And every way-side hiding-place is past.
She had to leave her home and flee at last—
Mad with the misery of a Mother's pain,
She ran to me, through fire, and hail, and rain,
And mire below, and thunder overhead;
Ran lightning-dazed, and drenched, till nearly dead.

"Well I remember that Last Day.    I see
It lightning-lit. I feel it stamped in me,
As with the black seal of Eternity.
It was about mid-Spring, when suddenly
The rear of beaten Winter turned in ire,
And there was battle fierce of Frost and Fire.
The Birds stopped singing; all the golden flame
O' the Sun went out; the Cattle homeward came.
With a forerunning shiver rushed the breeze,
And, in the Woods, the hushed and listening trees,
That had been standing deathly-dark and still,
Wind-whitened sprang, with every leaf athrill.
I watched the tortured clouds go hurrying by,
Racked with the rending spirit of prophecy:
Like Pythonesses in the pangs, they tossed
And writhed in shadowy semblance of the Lost:
They met, they darted death, they reared, they 
        roared,
And down the torrent of the tempest poured!
Through heaven's windows the blue lightnings 
        gleamed,
And like a fractured pane the sky was seamed:
Hailstones made winter on the whitened ground,
And for two hours the thunder warrayed round.
And then I heard the Thrush begin again,
With his more liquid warble after rain.

"Tearing through all the fearful storm she came;
Worse storm within, and in her eyes hell-flame
Had broken loose to kindle, past control,
In huge dare-devilry of reckless soul.
As springs a Madman, dancing upon deck,
Who hath doomed the Ship, and glories in the 
        wreck;
As at a Prison-window one may stand
Who fired the house, and waves the lighted brand,
Her spirit sprang at mine. Her looks were wild.
She had come to me, she said, to bring the child,
For no one had a greater right to it!
This was God's truth, not merely meant for wit.
She swore that she had come there and would stay
Till it was born, and safely put away.
And even while I cursed her pangs grew worse,
And stopped me with an everlasting curse.

"Good God! this is too bad,' I thought; and laughed
A laugh as bitter as the cup I quaffed.
I had been married just a month! my Wife
Knew nothing of this dead love come to life.
As Fate would have it, she had gone from home:
I knew that any minute she might come.
With desperate voice the woman made me writhe;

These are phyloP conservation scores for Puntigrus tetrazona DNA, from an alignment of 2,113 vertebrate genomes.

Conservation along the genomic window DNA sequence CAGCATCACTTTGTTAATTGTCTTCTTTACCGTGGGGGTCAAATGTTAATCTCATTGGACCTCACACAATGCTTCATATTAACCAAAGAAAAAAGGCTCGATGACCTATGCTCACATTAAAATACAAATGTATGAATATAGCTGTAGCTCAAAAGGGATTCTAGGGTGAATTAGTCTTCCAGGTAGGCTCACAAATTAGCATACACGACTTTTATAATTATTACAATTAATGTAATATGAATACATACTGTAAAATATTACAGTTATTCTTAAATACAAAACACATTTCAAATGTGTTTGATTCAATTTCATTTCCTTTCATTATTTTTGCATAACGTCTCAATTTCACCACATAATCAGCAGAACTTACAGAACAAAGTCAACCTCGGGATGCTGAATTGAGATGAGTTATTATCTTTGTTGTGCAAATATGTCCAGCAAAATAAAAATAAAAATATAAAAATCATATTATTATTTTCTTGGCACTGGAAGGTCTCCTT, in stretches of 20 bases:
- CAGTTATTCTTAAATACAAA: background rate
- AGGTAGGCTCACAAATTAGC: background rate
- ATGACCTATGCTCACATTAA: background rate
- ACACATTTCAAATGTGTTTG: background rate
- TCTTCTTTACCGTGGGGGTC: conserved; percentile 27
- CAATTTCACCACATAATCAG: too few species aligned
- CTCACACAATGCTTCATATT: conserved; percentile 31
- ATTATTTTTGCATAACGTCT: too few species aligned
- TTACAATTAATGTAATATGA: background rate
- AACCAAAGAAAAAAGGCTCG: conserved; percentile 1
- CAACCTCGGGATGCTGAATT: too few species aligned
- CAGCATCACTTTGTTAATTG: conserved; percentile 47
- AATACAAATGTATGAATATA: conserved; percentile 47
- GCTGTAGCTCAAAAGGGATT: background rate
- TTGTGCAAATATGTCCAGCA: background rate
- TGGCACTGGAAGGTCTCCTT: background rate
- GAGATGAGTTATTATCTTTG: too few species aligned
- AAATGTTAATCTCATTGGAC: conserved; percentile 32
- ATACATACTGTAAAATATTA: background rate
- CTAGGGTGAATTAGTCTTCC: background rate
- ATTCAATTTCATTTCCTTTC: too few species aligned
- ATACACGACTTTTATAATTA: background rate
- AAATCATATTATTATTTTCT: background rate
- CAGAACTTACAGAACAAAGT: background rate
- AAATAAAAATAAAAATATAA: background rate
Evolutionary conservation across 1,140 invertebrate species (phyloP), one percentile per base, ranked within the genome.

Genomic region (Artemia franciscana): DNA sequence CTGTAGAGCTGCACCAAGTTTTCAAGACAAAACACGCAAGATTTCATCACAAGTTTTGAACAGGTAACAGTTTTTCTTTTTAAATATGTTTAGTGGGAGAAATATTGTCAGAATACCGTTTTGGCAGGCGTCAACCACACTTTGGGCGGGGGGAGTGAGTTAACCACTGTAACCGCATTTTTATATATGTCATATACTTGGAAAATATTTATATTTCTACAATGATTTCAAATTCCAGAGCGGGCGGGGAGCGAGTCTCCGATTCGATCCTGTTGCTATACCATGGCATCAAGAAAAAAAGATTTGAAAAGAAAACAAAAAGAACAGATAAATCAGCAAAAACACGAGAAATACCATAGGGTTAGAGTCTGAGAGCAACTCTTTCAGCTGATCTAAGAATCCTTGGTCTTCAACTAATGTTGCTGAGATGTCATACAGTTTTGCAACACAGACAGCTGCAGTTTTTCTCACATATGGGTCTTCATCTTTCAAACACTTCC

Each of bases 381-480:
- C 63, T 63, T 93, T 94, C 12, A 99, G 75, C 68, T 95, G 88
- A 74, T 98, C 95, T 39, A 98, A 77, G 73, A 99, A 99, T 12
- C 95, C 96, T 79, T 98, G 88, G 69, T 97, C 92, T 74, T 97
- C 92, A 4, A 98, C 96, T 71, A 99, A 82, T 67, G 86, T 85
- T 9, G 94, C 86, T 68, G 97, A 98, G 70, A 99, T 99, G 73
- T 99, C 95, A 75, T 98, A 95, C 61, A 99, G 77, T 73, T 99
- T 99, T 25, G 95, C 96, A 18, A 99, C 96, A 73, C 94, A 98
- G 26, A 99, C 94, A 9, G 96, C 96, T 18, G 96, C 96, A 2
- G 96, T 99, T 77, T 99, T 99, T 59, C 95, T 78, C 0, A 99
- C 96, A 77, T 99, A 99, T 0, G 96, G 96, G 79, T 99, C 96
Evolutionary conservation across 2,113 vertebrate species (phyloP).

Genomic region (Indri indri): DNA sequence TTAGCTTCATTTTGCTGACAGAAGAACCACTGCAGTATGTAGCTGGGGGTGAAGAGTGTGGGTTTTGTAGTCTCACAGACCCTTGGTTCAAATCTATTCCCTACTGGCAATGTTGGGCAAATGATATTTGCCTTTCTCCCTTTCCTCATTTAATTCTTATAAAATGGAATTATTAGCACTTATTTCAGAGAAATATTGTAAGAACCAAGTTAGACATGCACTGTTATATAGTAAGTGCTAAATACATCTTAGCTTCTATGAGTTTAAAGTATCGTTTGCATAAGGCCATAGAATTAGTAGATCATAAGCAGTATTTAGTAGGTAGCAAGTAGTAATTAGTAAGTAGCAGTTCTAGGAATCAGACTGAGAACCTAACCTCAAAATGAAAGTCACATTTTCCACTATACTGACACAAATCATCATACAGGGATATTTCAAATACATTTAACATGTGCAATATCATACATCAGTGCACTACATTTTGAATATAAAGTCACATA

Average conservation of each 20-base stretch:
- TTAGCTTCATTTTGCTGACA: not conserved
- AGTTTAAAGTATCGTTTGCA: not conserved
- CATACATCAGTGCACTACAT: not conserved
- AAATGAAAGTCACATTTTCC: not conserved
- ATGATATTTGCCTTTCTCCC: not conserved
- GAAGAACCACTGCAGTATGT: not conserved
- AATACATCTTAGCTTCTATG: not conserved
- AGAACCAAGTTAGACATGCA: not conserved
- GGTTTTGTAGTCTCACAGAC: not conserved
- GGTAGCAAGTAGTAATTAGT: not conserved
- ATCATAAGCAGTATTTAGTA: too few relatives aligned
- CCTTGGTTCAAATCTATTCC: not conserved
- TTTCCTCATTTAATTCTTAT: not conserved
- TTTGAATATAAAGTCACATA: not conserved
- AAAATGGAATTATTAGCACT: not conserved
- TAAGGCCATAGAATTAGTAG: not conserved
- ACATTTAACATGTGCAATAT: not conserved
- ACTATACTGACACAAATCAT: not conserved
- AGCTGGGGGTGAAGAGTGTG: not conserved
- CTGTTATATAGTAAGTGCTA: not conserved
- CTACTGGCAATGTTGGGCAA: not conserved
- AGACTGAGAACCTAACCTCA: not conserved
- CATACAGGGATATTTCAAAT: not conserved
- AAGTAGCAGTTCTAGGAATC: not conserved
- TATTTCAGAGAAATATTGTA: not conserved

Harsh as the whetstone on the Mower's scythe
She rasped me all on edge; the hell-sparks flew,
Till there seemed nothing that I dared not do.
'Kill it, you Coward!    Why not kill us 
           
both?'
She taunted me; and I felt little loth.
Then something whispered, 'Why not kill them both?'
I said I would, and clenched it with an oath."
Now, while he spake, there came a frightful 
           
change
Upon him with transfiguration strange,
And slowly he assumed his mortal dress
With a last look of dying consciousness:
The eyes turned stony in a sightless stare,
And of all presence he grew unaware:
Clouded and lost within his dreadful dream
He went; a Man once more, each pore a stream
Of inner agony; his body shook,
And from his mazèd face did "Murder" look.
It was as when in dreams you see a dumb
Mouth shaped to cry it, though no sound will 
       
come!
While in his hand he grasped a gleaming knife,
So keen, you saw it thirst for a drink of life:
And, as he passed into his haunted gloom,
His dreadful purpose drew him from the room.

So terrible the scene, I should have cried
For help in the death-eddies,—must have died
But for the strong calm Spirit at my side,
Who took me by the hand and turned on mine
Her cordial face with comfortable shine.
And then the darkness gave a sudden sigh,
And a wind rose that went lamenting by.
"Listen," She said.    I leaned, all ear, to hark;
I felt the quake of footsteps through the dark,
Heavily hurrying down a distant stair,
And caught a piteous wail faint on the air.
The dog howled his lone cry, as he would fain
Give warning, knowing it was all in vain.
Then came the liquid gurgle and the ring
Metallic, with the heavy plop and ping,
Heavier than largest water-drops that fall
From melting icicles on house-eaves tall.
I knew them now; this resurrection night
Sounds were translated into things of sight.
These were the innocent drops a father shed;
They had the weight of blood, fell heavy as 
        lead.
And now again I felt the grinding sound
O' the grating door; the digging underground;
The shudders of the house; the sighs and moans;
The ring of iron dropped upon the stones;
The cloudy presence prowling near; the quake
Of walls that vibrate with the parting shake;
Then the relief. As they who stoop with dread,